Amira’s latest WIP is Ghost Horses by Caitlin Hunter, using Malabrigo Worsted.
Ed.’s note: I’m excited to welcome a new contributor to Indie Untangled, Amira Umphres! Amira’s first blog post was set to debut next month as part of another project, but I thought in this period of social distancing, there was an opportunity to “widen the circle” and introduce a new perspective to our virtual community.
It’s no secret that our worlds were turned upside down seemingly overnight. Lives have been disrupted, some of us working from home, working overtime — or out of work entirely.
My partner works at a grocery store and we’re never quite sure when he’ll be going to work or coming home now. His shifts have gone from eight hours to anywhere between 10 and 12.
Like so many others, I suddenly live in a world where my kids are no longer in school. And I’m faced with the reality of attempting to provide childcare and at-home schooling, all while still trying to generate an income.
With so little in the scope of our control, I’ve been searching in and out for things I can do to cope.
It might feel a bit ludicrous, but one small thing I’ve decided to do for myself? Keep knitting (and crocheting).
There are several reasons why. And I’ve got a few tips and ideas for staying crafty if you’ve also found yourself suddenly in the company of kids who are normally in school during the day.
One of Amira’s latest WIPs. “I’ve been crocheting more, which is a brand new skill for me.”
The Importance of Knitting for Well-Being
Anxiety skyrocketed for me this week. Facing a global pandemic has left me feeling entirely out of control.
Luckily, knitting can function as a coping mechanism while adjusting to the temporary “new normal.” Not only has research shown that knitting contributes to stress relief and feelings of calm, knitting also fuels our sense of community.
And if knitting is a part of your routine and something you look forward to, don’t let it go.
Participate in virtual knitting groups if you can. My favorite LYS, West 7th Wool in Fort Worth, Texas, is closed to the public until further notice, but they’ve shifted their weekly Thursday knit nights to a virtual meeting room in Zoom. The first one is tonight, and I’ll be attending like always.
Knitting with Little Ones Around
Many of us are perfectly aware of the benefits of knitting (and definitely want to keep doing it while we’re navigating tough feelings and disrupted lifestyles). But… once I got word that my kids would be home for the foreseeable future, I found myself in a bit of a pickle.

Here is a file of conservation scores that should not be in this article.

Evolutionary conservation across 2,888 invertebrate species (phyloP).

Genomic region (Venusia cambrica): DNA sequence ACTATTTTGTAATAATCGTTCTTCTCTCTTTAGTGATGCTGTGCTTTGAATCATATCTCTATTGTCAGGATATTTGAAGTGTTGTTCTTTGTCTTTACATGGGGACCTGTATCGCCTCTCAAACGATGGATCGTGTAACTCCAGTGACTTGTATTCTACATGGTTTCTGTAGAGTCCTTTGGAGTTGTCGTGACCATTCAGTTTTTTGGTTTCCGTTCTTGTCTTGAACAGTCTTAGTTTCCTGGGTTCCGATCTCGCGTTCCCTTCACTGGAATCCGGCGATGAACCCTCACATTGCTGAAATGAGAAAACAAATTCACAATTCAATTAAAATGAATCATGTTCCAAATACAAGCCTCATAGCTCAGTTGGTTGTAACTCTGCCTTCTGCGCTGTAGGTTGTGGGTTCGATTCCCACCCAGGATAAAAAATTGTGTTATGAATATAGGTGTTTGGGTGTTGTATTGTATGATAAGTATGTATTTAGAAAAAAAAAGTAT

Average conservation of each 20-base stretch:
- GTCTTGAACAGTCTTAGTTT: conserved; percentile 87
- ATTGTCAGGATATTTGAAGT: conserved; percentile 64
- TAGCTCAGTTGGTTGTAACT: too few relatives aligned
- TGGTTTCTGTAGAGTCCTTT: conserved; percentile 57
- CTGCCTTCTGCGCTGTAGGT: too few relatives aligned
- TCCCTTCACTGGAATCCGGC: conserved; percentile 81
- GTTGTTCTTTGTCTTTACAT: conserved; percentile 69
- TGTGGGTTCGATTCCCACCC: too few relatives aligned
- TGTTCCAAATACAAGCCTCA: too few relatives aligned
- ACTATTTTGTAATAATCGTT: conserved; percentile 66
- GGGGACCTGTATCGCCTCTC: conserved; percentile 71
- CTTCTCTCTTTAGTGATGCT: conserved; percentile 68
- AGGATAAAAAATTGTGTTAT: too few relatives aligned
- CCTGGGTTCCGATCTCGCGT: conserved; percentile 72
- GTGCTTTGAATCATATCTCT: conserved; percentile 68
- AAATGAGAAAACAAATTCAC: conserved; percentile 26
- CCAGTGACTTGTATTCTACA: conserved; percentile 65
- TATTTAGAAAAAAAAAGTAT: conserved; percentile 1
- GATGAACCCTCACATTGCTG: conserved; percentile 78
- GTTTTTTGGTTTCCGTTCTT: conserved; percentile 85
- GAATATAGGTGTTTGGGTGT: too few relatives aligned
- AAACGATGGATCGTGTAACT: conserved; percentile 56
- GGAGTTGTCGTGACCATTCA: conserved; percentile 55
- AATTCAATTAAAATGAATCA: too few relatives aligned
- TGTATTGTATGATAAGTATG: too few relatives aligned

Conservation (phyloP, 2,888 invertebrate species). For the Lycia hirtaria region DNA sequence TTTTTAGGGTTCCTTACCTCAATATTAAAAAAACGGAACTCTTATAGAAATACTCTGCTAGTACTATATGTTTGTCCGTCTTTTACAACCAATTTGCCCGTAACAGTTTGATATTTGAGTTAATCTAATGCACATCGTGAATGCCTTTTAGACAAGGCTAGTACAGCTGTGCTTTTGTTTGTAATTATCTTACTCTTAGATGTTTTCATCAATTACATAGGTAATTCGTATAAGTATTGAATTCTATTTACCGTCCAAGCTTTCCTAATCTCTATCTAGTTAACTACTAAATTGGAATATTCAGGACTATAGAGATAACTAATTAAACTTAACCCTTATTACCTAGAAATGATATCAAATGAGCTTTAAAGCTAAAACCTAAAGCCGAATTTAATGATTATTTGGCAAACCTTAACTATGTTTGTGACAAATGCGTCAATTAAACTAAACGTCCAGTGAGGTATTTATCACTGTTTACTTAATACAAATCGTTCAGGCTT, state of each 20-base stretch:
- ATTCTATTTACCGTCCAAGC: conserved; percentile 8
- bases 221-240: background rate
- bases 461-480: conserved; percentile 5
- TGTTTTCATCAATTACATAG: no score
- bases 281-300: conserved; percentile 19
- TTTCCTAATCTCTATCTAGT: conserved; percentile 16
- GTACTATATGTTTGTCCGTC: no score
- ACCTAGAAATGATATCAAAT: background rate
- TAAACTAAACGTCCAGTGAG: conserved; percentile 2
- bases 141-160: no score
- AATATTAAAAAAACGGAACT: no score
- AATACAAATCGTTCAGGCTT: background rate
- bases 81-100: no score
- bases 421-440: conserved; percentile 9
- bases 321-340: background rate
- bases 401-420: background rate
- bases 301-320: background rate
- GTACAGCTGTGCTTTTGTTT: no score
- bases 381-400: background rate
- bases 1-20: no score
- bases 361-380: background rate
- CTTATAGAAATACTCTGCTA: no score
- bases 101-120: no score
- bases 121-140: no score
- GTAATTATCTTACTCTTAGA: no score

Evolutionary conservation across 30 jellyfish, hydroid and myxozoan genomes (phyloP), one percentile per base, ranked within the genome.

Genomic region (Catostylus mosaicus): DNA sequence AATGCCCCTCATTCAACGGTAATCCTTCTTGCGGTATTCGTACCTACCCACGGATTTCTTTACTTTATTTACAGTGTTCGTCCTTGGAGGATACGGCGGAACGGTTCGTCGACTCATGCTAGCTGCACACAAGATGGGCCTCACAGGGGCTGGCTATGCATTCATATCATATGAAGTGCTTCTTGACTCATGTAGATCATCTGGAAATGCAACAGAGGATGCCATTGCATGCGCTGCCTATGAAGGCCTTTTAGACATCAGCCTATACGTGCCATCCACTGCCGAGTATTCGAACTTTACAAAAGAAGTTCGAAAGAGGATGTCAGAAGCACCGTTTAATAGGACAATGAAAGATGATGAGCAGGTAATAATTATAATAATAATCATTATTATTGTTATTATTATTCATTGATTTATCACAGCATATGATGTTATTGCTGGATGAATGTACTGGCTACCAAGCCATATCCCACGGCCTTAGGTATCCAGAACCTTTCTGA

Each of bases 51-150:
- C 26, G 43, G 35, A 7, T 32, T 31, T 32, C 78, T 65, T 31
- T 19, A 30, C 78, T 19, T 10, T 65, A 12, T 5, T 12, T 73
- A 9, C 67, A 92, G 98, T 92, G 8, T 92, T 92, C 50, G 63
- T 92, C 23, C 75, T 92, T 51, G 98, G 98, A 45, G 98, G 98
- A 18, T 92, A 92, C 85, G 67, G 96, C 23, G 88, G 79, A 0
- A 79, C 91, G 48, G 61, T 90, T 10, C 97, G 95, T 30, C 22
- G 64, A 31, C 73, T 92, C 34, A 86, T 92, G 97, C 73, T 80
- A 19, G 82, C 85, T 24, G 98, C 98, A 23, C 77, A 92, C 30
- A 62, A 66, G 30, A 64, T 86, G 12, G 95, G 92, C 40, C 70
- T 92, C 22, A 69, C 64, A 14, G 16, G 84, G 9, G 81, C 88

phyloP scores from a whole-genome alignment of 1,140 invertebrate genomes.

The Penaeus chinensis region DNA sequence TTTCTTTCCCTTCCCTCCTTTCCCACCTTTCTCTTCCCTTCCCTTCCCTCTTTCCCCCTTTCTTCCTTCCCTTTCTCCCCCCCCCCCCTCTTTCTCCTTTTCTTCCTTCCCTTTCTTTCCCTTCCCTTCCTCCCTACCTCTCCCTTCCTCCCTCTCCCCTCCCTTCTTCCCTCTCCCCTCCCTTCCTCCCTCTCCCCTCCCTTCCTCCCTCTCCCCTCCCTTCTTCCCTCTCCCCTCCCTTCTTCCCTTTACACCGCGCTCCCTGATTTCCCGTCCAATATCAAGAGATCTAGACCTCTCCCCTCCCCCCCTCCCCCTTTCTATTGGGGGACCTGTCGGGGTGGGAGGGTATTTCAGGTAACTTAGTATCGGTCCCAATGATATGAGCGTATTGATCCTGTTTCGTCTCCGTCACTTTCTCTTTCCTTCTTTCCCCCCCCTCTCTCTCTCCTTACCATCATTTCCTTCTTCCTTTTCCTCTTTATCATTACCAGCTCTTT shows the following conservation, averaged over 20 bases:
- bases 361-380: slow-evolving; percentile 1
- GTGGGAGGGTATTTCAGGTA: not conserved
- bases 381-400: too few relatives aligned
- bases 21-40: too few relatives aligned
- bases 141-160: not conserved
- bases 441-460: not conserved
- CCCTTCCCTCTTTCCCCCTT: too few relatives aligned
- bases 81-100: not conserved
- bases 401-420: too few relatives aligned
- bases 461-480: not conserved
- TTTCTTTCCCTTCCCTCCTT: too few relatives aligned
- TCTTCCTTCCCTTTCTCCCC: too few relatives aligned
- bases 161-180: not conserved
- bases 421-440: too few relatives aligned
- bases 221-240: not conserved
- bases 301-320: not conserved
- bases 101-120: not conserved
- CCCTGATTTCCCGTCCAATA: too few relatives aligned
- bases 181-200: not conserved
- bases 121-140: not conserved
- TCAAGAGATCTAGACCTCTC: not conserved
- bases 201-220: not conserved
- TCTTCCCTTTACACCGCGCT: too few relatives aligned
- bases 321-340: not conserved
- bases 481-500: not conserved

How can I possibly keep knitting with kids at home, and little to no help or childcare?
I homeschooled my daughters for a few years and routine was the one thing that kept us sane. Building predictability into my day not only helps my kids feel less anxious about the state of things, it also gives me the opportunity to carve out some time for self-care and crafting.
I tend to knit while my kids play in the yard, watch a movie, or play a video game. And I accept that when they’re awake, I won’t get as much knitting done as I’d like. I might be able to do a few rows, but interruptions are inevitable. I really dig into a project, and save things that take more focus, for when they’re asleep.
I’ve also started to learn to finger knit alongside my oldest daughter, who’s 8. I’ve made good use out of my scrap yarn this way. And it’s an activity that holds her attention for 10 to 15 minutes. I’ve been surprised by how many projects we’ve made: bracelets, flowers, and headbands, to name a few.
My kids and I also enjoy wet felting together. It’s warm here in Texas, so we do this outdoors with wool roving and a bucket of soapy water. You can collect rocks to cover with felt, make felt eggs, felt bowls, and felt balls to turn into jewelry or anything you can dream up.
And since hand washing is at the top of everyone’s minds, one of my favorite felting projects to do with my kids is to make felted soap. It’s super fun — and a simple way I’ve been able to get my girls to wash their hands regularly.
Stay safe everyone, and happy knitting!